Inspiring and simple ways to incorporate writing in your practice.

In our last post, we defined why writing is the crucial skill to getting what you want. You need to put words to your work that will translate to how you speak about it, how you write your statements and project descriptions, and how you market your work. In this post, we are going to share how to incorporate new writing habits in small, effective ways into your daily practice.

We want to take a moment and recognize that writing may be very difficult for many of you. You turn to a visual, performative or sonic medium to articulate your ideas. Perhaps English isn't your primary language. Maybe you are creating a product that sells itself it's so beautiful. Or maybe you are really good at talking through issues and problems and when you sit down to write, it falls short from what is in your head. You could struggle with dyslexia. We have encountered all of these obstacles with our clients and we still hold firm: writing is essential to your practice. But we are going to find the BEST way to fit it into your practice.

What kind of writing exercises can work for you?

  • Dictate and transcribe later. For those of you who struggle to sit down and actually write, try recording your voice and transcribing your thoughts later. This has worked really well for dyslexic artists and those who simply struggle with writing. It's a very freeing exercise.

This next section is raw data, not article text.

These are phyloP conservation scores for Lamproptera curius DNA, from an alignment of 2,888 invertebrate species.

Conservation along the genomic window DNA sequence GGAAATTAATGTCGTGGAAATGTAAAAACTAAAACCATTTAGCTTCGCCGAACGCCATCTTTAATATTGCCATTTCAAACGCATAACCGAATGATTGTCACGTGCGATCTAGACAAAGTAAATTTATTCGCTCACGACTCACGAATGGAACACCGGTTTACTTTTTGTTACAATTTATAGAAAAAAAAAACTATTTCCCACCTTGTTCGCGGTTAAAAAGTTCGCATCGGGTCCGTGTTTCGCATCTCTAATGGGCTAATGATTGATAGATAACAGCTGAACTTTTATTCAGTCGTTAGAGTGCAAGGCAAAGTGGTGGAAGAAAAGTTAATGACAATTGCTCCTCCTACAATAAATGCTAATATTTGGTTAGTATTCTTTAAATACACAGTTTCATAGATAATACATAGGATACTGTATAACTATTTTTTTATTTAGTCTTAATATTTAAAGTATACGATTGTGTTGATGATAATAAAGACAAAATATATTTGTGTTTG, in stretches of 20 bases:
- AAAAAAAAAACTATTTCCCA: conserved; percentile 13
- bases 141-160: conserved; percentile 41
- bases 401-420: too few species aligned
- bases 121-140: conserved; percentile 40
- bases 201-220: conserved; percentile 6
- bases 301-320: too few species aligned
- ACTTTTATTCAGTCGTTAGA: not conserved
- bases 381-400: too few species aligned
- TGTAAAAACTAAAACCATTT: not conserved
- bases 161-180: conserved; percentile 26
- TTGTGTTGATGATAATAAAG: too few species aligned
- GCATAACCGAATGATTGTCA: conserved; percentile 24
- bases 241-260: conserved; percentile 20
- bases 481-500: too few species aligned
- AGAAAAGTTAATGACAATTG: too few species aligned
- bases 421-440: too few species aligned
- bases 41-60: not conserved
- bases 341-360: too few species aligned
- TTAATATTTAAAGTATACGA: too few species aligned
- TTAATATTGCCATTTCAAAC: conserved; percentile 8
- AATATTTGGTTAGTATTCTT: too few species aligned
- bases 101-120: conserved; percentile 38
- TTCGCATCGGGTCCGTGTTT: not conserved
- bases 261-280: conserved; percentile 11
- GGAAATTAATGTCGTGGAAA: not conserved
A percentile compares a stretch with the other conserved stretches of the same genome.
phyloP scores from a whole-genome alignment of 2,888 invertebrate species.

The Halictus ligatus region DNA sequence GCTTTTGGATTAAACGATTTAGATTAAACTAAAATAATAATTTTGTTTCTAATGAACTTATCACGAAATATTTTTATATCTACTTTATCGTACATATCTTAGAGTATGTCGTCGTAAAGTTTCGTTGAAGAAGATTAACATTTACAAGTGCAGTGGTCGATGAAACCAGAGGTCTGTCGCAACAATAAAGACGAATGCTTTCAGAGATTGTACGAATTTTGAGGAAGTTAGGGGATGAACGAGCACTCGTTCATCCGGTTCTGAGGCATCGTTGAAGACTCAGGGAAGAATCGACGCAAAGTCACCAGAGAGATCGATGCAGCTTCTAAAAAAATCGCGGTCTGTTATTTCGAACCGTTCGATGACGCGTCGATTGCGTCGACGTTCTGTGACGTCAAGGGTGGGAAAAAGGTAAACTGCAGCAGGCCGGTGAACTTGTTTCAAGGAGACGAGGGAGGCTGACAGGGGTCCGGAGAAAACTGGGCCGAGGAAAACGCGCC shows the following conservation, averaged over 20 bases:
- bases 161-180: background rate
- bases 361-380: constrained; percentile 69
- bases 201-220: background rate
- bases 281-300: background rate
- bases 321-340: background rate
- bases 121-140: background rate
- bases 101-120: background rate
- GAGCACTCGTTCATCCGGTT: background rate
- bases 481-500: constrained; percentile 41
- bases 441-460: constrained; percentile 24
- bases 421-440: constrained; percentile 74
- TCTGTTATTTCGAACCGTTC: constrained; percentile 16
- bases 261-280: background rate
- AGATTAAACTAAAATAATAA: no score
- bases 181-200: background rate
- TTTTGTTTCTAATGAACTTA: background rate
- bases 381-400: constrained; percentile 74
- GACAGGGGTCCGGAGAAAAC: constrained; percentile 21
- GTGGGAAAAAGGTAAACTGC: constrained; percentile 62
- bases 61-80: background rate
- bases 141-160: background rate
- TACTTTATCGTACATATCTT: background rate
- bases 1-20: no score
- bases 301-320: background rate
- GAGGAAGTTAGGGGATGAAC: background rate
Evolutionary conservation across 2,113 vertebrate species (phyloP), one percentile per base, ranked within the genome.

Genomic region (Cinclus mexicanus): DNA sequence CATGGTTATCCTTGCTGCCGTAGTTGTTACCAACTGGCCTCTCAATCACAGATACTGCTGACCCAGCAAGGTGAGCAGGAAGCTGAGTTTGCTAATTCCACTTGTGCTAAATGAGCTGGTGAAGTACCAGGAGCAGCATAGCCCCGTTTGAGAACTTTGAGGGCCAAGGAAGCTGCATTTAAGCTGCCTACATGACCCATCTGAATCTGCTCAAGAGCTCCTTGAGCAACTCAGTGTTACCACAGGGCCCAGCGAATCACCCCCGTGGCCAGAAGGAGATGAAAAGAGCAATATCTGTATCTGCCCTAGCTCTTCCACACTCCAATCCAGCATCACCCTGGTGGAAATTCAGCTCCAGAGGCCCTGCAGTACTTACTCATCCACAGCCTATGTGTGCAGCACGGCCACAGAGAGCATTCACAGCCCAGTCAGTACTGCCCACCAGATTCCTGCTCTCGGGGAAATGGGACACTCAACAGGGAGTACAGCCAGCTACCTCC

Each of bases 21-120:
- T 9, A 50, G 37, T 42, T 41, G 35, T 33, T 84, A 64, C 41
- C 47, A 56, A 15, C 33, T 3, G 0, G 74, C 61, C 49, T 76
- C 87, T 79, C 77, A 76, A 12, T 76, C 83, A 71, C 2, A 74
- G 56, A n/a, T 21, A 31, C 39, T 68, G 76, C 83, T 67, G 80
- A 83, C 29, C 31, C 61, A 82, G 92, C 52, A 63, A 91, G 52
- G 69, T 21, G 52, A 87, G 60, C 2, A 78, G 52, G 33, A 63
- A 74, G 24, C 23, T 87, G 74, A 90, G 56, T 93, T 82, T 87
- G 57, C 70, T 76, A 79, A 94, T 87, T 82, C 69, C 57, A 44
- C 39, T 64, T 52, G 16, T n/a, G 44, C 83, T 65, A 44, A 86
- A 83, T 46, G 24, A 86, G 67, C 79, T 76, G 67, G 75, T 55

• Journal on paper or online, and always have it with you. Keep a sacred place where you can jot down thoughts as they arise and always have it with you. If not handwritten, then on your phone. Keep lists, dream up titles, write down goals, questions you have about your work, etc.

  • Read and take notes. Sometimes we can feel tongue-tied and stuck when trying to conjure words that support our work. Try reading anything – fiction, non-fiction, essays about people you admire – that can inspire you and find language there that speaks to you that you can translate into your own thoughts.

  • Write upon waking. Can you spare ten minutes in the morning to clear your head for the day and write your goals? Is this a time where you feel content and inspired? Use it to your advantage and write upon waking.

  • 30-second habit. As soon as you finish a conversation, stop listening to music, podcast, or lecture, write down your thoughts and reaction within the first thirty seconds before distraction sets in.

  • Daily habits and a recap. Setting aside time to write can be tedious, but we suggest it happens daily, even if it’s a few notes. Writers don’t always want to write, often time they do not, but it’s about getting into a habit, even if it’s painful at first. Maybe you are spending five minutes at the end of each day thinking and prepping for tomorrow’s goals—write them down, cross them off, repeat. It’s very satisfying.

If you've worked with us in the past or have read through our blog posts, we tend to tactfully nag all of our people a lot on this subject: writing is the most crucial start to opening up doors of opportunity.  Remember, no one is reading these exercises, they are solely for you. It is a way to create an archive of words, thoughts and concepts that will not flee from your brain. Don't hold back and start in on a new habit today. One of our clients recently wrote us: " Thank you so much for the structure you have given me to gracefully work through a wonderful creative life." And a lot of this structure is based in writing. Get in touch to see if we can help!

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